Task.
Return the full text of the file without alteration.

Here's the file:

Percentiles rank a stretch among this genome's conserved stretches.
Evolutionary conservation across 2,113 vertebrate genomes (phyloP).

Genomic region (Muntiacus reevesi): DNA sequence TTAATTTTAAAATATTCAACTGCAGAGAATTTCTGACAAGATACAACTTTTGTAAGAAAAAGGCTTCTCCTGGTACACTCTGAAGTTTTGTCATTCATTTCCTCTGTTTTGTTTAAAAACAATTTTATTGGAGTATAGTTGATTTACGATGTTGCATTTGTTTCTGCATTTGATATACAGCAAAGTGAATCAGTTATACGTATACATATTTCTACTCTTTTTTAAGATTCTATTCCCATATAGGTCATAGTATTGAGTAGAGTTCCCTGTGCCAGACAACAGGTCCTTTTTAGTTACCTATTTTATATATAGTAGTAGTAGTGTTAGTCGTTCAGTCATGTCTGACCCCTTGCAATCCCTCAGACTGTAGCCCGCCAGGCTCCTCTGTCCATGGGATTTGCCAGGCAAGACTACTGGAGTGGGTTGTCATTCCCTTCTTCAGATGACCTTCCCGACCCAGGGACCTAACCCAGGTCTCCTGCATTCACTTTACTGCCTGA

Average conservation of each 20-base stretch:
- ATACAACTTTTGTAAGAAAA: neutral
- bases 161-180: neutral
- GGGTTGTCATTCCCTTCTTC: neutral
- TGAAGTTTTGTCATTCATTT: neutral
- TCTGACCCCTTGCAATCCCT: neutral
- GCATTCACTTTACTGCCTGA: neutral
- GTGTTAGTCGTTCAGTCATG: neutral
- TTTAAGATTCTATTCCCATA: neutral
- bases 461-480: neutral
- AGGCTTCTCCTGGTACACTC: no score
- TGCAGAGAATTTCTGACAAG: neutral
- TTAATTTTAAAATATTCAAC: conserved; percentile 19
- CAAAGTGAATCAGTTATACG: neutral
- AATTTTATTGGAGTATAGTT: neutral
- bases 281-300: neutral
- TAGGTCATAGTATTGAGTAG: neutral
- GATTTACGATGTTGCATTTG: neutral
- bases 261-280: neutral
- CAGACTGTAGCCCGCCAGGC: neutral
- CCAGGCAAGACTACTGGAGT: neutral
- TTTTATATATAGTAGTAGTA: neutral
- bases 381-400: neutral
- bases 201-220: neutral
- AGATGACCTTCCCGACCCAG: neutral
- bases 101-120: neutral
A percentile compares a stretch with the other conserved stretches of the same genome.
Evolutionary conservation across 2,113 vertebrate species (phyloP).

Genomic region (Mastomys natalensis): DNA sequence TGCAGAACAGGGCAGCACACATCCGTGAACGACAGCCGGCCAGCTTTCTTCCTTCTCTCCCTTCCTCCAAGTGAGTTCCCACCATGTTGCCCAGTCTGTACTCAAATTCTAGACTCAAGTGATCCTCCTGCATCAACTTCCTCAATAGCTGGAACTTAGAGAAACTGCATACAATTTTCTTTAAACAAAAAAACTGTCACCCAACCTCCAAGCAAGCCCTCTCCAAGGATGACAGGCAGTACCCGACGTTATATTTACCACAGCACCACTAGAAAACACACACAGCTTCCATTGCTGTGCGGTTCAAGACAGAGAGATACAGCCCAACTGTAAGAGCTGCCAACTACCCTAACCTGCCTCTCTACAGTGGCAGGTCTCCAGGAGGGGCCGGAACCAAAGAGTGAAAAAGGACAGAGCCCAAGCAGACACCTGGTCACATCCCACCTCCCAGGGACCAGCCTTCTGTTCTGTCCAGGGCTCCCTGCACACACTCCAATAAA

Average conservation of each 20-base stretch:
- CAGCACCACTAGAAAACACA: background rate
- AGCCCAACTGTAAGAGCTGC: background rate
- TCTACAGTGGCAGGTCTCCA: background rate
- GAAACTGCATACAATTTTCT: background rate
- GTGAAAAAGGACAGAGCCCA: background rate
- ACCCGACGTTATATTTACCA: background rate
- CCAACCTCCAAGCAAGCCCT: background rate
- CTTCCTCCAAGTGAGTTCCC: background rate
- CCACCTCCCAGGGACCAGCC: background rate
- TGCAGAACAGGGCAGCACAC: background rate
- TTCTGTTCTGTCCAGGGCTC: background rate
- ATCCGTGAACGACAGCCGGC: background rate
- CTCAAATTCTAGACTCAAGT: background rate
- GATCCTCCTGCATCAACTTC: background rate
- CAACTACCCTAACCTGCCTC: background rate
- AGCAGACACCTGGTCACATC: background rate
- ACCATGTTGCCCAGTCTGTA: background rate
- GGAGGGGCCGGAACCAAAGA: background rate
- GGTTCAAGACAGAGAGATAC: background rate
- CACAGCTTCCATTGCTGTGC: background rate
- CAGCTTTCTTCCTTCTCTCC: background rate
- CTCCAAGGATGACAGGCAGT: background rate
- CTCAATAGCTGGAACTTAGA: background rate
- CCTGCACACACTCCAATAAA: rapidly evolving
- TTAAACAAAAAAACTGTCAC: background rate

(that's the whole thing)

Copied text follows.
Percentiles rank a stretch among this genome's conserved stretches.
Evolutionary conservation across 2,113 vertebrate genomes (phyloP).

Genomic region (Muntiacus reevesi): DNA sequence TTAATTTTAAAATATTCAACTGCAGAGAATTTCTGACAAGATACAACTTTTGTAAGAAAAAGGCTTCTCCTGGTACACTCTGAAGTTTTGTCATTCATTTCCTCTGTTTTGTTTAAAAACAATTTTATTGGAGTATAGTTGATTTACGATGTTGCATTTGTTTCTGCATTTGATATACAGCAAAGTGAATCAGTTATACGTATACATATTTCTACTCTTTTTTAAGATTCTATTCCCATATAGGTCATAGTATTGAGTAGAGTTCCCTGTGCCAGACAACAGGTCCTTTTTAGTTACCTATTTTATATATAGTAGTAGTAGTGTTAGTCGTTCAGTCATGTCTGACCCCTTGCAATCCCTCAGACTGTAGCCCGCCAGGCTCCTCTGTCCATGGGATTTGCCAGGCAAGACTACTGGAGTGGGTTGTCATTCCCTTCTTCAGATGACCTTCCCGACCCAGGGACCTAACCCAGGTCTCCTGCATTCACTTTACTGCCTGA

Average conservation of each 20-base stretch:
- ATACAACTTTTGTAAGAAAA: neutral
- bases 161-180: neutral
- GGGTTGTCATTCCCTTCTTC: neutral
- TGAAGTTTTGTCATTCATTT: neutral
- TCTGACCCCTTGCAATCCCT: neutral
- GCATTCACTTTACTGCCTGA: neutral
- GTGTTAGTCGTTCAGTCATG: neutral
- TTTAAGATTCTATTCCCATA: neutral
- bases 461-480: neutral
- AGGCTTCTCCTGGTACACTC: no score
- TGCAGAGAATTTCTGACAAG: neutral
- TTAATTTTAAAATATTCAAC: conserved; percentile 19
- CAAAGTGAATCAGTTATACG: neutral
- AATTTTATTGGAGTATAGTT: neutral
- bases 281-300: neutral
- TAGGTCATAGTATTGAGTAG: neutral
- GATTTACGATGTTGCATTTG: neutral
- bases 261-280: neutral
- CAGACTGTAGCCCGCCAGGC: neutral
- CCAGGCAAGACTACTGGAGT: neutral
- TTTTATATATAGTAGTAGTA: neutral
- bases 381-400: neutral
- bases 201-220: neutral
- AGATGACCTTCCCGACCCAG: neutral
- bases 101-120: neutral
A percentile compares a stretch with the other conserved stretches of the same genome.
Evolutionary conservation across 2,113 vertebrate species (phyloP).

Genomic region (Mastomys natalensis): DNA sequence TGCAGAACAGGGCAGCACACATCCGTGAACGACAGCCGGCCAGCTTTCTTCCTTCTCTCCCTTCCTCCAAGTGAGTTCCCACCATGTTGCCCAGTCTGTACTCAAATTCTAGACTCAAGTGATCCTCCTGCATCAACTTCCTCAATAGCTGGAACTTAGAGAAACTGCATACAATTTTCTTTAAACAAAAAAACTGTCACCCAACCTCCAAGCAAGCCCTCTCCAAGGATGACAGGCAGTACCCGACGTTATATTTACCACAGCACCACTAGAAAACACACACAGCTTCCATTGCTGTGCGGTTCAAGACAGAGAGATACAGCCCAACTGTAAGAGCTGCCAACTACCCTAACCTGCCTCTCTACAGTGGCAGGTCTCCAGGAGGGGCCGGAACCAAAGAGTGAAAAAGGACAGAGCCCAAGCAGACACCTGGTCACATCCCACCTCCCAGGGACCAGCCTTCTGTTCTGTCCAGGGCTCCCTGCACACACTCCAATAAA

Average conservation of each 20-base stretch:
- CAGCACCACTAGAAAACACA: background rate
- AGCCCAACTGTAAGAGCTGC: background rate
- TCTACAGTGGCAGGTCTCCA: background rate
- GAAACTGCATACAATTTTCT: background rate
- GTGAAAAAGGACAGAGCCCA: background rate
- ACCCGACGTTATATTTACCA: background rate
- CCAACCTCCAAGCAAGCCCT: background rate
- CTTCCTCCAAGTGAGTTCCC: background rate
- CCACCTCCCAGGGACCAGCC: background rate
- TGCAGAACAGGGCAGCACAC: background rate
- TTCTGTTCTGTCCAGGGCTC: background rate
- ATCCGTGAACGACAGCCGGC: background rate
- CTCAAATTCTAGACTCAAGT: background rate
- GATCCTCCTGCATCAACTTC: background rate
- CAACTACCCTAACCTGCCTC: background rate
- AGCAGACACCTGGTCACATC: background rate
- ACCATGTTGCCCAGTCTGTA: background rate
- GGAGGGGCCGGAACCAAAGA: background rate
- GGTTCAAGACAGAGAGATAC: background rate
- CACAGCTTCCATTGCTGTGC: background rate
- CAGCTTTCTTCCTTCTCTCC: background rate
- CTCCAAGGATGACAGGCAGT: background rate
- CTCAATAGCTGGAACTTAGA: background rate
- CCTGCACACACTCCAATAAA: rapidly evolving
- TTAAACAAAAAAACTGTCAC: background rate